Neo, humanity’s only hope of stopping the war and saving Zion, attempts to deal peace between the machines and humans. However, he must first confront his hostile, the reprobate agent Smith.
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Following the timeline of incidents occurring in the machine world, The Matrix Revolutions is that one corner of the trilogy where the insurgence of War between humans and machines for victory and peace gets divided among every character in a very precise methodology. Neo is in a trance, caught between the Matrix and the Machine World, while in Zion, the human inhabitants await the bombardment of the Watching Army. Agent Smith’s intransitive powers are growing, the Oracle is still avoiding the key questions and the only thing clarified is that “the war ends tonight” it’ll be redemption or destruction before bedtime.
In honest grounds, The Matrix Revolutions is not so good story explaining the theme. At the risk of restraint, the film sucks. It’s not that the final chapter in the trilogy and it doesn’t have that many stunts and visual wizardry to blow ones mind. It’s just that it all adds up to a huge nothing. The script by Andy and Larry Wachowski here in the third stage is pretty translucent.
Back in Zion, the humans climb into mechanical gizmos to face the attack of the floating sentinels. It’s a fourteen-minute cutscene and the highlight of the movie. On the other hand Neo and Trinity fly to Machine City to talk to The Deus Ex Machina about peace. Morpheus and Niobe (Jada Pinkett Smith), his ex-lover, are way out of it, piloting the hovercraft through a sewer line straight into Zion. Everything is pretty much well organized like the duties of employees in a perfect hierarchy in organizations.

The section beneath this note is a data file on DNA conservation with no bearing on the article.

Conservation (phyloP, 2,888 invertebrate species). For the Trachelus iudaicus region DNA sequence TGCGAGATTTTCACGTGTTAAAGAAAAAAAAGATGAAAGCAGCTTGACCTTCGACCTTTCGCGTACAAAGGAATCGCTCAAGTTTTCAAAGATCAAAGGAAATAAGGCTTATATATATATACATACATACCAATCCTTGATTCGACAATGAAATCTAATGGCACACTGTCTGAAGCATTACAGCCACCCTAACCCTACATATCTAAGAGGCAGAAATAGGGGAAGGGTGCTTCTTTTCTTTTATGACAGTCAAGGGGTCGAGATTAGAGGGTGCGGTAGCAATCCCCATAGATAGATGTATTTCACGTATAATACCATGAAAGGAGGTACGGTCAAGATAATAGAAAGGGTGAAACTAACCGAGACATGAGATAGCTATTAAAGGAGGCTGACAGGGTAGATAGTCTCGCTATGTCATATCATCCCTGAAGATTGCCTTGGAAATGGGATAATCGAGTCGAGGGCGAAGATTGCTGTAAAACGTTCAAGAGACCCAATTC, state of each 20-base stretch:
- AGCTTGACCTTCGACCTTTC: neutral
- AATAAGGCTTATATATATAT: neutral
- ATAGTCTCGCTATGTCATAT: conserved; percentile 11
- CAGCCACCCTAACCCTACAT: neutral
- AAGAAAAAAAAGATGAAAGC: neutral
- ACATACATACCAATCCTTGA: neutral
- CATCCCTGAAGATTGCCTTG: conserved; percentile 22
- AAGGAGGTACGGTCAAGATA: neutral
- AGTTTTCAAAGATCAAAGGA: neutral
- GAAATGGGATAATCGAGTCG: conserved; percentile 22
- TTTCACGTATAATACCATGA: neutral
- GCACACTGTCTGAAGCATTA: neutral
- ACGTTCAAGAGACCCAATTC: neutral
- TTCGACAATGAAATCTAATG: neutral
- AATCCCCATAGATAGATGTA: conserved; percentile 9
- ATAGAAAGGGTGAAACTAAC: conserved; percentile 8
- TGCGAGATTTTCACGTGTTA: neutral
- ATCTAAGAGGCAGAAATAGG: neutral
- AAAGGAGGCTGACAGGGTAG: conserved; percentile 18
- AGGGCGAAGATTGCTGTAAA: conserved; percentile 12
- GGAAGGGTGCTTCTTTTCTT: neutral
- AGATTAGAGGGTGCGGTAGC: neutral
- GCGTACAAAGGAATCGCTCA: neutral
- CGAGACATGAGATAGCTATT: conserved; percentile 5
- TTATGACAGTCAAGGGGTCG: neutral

And afterall, it’s pretty disappointing to analyze the movie towards a predictive conclusion that the presence of both Neo being a good side and Agent Smith being an evil side is needed within the Matrix to keep the system in its formation. The film’s penultimate scene shows Neo jacking into the Matrix one last time, where everything leads up to the Super Swedge in the rain between Neo and Agent Smith, who has replicated himself enough to obtain a small city. Neo quickly realizes that he and Smith are evenly matched, and he allows Smith to assimilate him.
It’s here that Neo’s Christ parallels take complete formation, as he sacrifices himself by instructing the machines to surge his body with energy in the real world. While this causes the desired effect and defeats Smith, Neo’s death also causes a complete reboot of the Matrix. This recalibration at the climax of the movie indicates a lasting era of peace, one in which humans will be able to choose to leave the Matrix as per their desire.
But there’s still some information yet to come in The Matrix Resurrections. And this sequel will be an amazing artwork of Matrix till date.